In each case, one of the towns would have to give up the long–standing tradition of paying tuition to send children to any non-religious high school they choose. Voters will decide if potential tax savings outweigh their desire to retain that option.
Their decisions could offer an indication of how the school choice issue will play out in other Vermont towns. A new state law requiring all school districts to consider consolidation has sown confusion over whether towns that lack their own schools must give up the choice option if they pair with towns that have their own schools.
The proposed Essex-Essex Junction-Westford merger is the first in Vermont to go to a vote under the state’s new school-consolidation law, Act 46, which offers new tax incentives to districts that act quickly. The Morristown-Elmore plan predates the law's passage.
“It was kind of a bonus,” Westford school board member Martha Heath said of the incentives, which were enacted last spring as the three communities were already looking to merge.
If residents of all three districts approve the plan, they would get gradually diminishing tax breaks over five years, starting at 10 cents per $100 of assessed value. If only Essex and Essex Junction approve the merger, they’d get tax breaks over four years. A merger committee estimated that the merged district would also save $1 million a year after three years, mostly through administrative consolidation. It would take effect in July 2017.
To get those savings, Westford residents would have to give up school choice, from which they benefit because the town lacks its own high school. Under the merger, they would become part of a district that operates Essex High School, making that their designated high school and giving them a voice for the first time in the high-school budget. That change could be tough for some to swallow.
“There’s certainly a few vocal people opposing it largely around not wanting to lose school choice,” Heath said.
Seventy percent of Westford high schoolers already choose to go to Essex High School, according to Heath. Students for whom the town currently pays tuition to attend other high schools would be able to continue to do so through 2020, but future students would not have that option.
The other merger vote — in Morristown and Elmore — offers a similar dilemma for Elmore, whose residents would have to give up school choice for grades 7-12 and fear the eventual closure of their tiny one-room schoolhouse, in which grades 1-3 are taught by a single teacher. Elmore students already go to Morristown for kindergarten and grades 4-6, but if the merger is approved, Morristown's Peoples Academy would also be their designated middle and high school.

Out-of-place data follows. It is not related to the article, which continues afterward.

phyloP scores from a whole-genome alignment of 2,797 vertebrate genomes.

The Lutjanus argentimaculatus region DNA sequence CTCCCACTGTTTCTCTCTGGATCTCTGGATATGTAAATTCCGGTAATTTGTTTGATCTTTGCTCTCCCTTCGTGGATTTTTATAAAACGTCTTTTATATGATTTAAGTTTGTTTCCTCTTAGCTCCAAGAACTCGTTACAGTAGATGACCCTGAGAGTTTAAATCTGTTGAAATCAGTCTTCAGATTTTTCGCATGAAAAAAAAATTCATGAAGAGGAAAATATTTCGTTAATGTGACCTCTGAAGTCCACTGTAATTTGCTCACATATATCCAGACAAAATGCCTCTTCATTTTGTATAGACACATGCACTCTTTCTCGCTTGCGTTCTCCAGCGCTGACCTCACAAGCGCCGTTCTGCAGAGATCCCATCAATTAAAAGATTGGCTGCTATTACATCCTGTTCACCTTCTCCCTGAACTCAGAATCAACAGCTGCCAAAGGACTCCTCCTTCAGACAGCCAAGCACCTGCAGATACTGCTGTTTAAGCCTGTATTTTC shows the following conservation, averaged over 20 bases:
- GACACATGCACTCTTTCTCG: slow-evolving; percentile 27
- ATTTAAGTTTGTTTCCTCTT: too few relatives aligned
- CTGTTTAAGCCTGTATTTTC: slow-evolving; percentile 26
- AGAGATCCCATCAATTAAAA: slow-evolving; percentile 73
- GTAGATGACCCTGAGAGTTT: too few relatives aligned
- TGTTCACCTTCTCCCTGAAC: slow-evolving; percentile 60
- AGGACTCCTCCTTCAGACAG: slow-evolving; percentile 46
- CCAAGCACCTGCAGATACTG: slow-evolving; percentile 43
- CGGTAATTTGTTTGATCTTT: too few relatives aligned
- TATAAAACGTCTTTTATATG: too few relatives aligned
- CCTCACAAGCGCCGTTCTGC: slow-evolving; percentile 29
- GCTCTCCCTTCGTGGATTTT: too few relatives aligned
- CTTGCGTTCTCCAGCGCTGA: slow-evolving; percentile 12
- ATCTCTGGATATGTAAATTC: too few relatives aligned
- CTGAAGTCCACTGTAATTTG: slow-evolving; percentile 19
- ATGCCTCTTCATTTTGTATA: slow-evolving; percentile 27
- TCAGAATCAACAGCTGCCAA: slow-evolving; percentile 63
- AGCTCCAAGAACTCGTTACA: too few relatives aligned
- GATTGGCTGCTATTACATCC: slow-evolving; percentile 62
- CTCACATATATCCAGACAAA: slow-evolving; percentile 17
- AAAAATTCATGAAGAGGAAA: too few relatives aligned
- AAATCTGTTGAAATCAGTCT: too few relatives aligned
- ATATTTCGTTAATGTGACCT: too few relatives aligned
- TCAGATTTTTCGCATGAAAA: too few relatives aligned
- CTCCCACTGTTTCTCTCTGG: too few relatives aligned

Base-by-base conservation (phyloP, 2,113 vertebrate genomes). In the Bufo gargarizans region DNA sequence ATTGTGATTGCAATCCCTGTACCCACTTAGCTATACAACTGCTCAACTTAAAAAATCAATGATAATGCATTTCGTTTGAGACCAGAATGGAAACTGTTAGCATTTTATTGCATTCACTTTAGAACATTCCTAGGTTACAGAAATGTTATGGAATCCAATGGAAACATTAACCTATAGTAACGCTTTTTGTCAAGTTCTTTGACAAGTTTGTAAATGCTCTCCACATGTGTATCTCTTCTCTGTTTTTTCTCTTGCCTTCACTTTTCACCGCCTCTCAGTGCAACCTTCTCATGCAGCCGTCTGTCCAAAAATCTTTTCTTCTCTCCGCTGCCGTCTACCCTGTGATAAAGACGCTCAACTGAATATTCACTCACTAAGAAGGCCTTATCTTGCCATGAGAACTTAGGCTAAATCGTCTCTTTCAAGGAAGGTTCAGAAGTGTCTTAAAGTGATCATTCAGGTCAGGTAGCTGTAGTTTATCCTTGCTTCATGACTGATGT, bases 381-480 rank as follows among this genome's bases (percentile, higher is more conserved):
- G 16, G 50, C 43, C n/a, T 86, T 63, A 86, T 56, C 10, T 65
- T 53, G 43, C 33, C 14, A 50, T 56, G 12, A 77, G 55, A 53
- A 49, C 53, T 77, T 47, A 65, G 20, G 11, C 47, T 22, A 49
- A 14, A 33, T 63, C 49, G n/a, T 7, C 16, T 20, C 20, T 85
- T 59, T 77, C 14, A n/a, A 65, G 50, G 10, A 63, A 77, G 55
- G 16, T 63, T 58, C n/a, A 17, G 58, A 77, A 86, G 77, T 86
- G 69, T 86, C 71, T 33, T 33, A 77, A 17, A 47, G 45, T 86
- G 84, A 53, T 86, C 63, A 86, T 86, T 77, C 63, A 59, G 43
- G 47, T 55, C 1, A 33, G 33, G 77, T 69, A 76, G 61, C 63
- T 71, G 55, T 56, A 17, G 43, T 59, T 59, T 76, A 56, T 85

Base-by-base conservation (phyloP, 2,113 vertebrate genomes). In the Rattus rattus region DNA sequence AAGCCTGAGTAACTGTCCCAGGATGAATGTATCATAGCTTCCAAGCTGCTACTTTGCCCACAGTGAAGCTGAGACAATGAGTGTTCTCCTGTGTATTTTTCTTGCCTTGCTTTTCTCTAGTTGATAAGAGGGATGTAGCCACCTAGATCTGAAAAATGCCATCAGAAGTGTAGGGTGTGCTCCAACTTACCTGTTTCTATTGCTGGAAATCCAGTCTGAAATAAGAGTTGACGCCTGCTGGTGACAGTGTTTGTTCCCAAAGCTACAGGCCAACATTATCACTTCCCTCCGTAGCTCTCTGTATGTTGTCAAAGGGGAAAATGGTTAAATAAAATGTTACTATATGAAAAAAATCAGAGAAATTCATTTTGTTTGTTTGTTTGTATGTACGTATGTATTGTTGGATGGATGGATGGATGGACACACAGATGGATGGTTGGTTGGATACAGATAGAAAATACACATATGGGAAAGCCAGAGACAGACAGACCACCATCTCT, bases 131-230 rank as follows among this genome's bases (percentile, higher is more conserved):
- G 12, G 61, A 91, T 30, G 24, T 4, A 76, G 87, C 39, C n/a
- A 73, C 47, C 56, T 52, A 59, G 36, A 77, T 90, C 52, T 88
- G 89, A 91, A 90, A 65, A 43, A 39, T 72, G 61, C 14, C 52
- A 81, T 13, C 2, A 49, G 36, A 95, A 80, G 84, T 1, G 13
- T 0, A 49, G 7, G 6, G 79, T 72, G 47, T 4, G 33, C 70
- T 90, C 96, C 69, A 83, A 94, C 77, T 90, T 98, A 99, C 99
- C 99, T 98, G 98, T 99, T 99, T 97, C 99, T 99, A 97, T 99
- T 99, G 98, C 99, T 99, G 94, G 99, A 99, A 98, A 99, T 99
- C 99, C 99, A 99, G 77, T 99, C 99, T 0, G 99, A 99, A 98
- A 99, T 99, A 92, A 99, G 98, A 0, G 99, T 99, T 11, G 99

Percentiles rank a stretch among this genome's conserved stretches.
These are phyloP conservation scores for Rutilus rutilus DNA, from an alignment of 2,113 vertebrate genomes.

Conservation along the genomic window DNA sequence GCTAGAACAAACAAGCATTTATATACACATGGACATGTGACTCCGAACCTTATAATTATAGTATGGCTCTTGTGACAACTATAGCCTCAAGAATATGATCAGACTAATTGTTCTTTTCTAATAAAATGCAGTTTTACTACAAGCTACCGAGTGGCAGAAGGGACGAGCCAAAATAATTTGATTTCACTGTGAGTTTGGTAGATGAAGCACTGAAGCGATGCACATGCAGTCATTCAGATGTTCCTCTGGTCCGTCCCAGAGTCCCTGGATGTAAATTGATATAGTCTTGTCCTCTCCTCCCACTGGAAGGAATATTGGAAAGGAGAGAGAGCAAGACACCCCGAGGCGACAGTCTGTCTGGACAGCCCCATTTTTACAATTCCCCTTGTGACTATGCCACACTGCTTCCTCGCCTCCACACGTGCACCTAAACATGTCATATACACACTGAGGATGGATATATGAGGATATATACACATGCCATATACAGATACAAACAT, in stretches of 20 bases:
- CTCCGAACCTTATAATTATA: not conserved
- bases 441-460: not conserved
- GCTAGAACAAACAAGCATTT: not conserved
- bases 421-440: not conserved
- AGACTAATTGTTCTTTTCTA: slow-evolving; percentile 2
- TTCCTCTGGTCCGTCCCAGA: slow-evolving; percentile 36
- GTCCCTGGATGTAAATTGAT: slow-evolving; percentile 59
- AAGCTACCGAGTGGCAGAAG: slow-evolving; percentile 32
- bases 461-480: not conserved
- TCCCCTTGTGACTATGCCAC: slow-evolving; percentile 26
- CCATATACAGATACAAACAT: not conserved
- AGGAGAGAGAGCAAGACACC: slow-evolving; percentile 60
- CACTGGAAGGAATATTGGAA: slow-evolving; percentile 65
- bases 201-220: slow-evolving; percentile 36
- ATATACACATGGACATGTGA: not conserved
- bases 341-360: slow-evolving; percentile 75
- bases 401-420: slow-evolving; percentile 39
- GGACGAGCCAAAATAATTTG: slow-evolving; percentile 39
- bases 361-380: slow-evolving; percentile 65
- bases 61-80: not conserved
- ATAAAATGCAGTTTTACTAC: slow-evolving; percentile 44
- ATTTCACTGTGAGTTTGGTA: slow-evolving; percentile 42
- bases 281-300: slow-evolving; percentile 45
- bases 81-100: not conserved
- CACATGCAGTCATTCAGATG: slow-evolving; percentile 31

The Morristown-Elmore merger predates Act 46, so it does not offer the same specific tax breaks. But it would save Elmore residents an estimated $650,000, according to Stuart Weppler, co-chair of the merger study committee and an Elmore school board member. The district would receive a $150,000 state merger grant.
Weppler said the vote essentially comes down to choosing a “major tax advantage,” versus keeping school choice. Of Elmore’s 130 high school students, only 15 now opt to attend schools other than Peoples Academy, he said.
“The school board is saying, ‘If you’re looking for tax savings, that’s what you have to give up,'” Weppler said.
According to Weppler, the merger agreement guarantees the Elmore school would stay open for at least four years, the longest period allowed for such a guarantee under state law. After that, any decisions about school closures would be up to a new seven-member board, whose membership is also up for a vote Tuesday.
Essex, Essex Junction and Westford will also be voting Tuesday on a 10-member board, which would oversee the merged district, if it’s approved. The three Chittenden County communities have weighed in on this question before, voting down a 2007 merger proposal.
“I think that residents are more inclined now than any other time in the past to create a unified school district. Since the last time we considered this question, the environment has changed dramatically,” said merger study committee chair Brendan Kinney. “Residents are concerned about the tension between rising property tax rates and the quality of education that we expect for our students.”
Heath also noted the enhanced tax incentives and the fact that the new law allows the state to eventually force unwilling districts to consolidate.
“This is a way to control our own destiny,” she said.
Corrected November 1, 2015, to reflect the Essex merger committee's expectation that it would save $1 million annually after three years.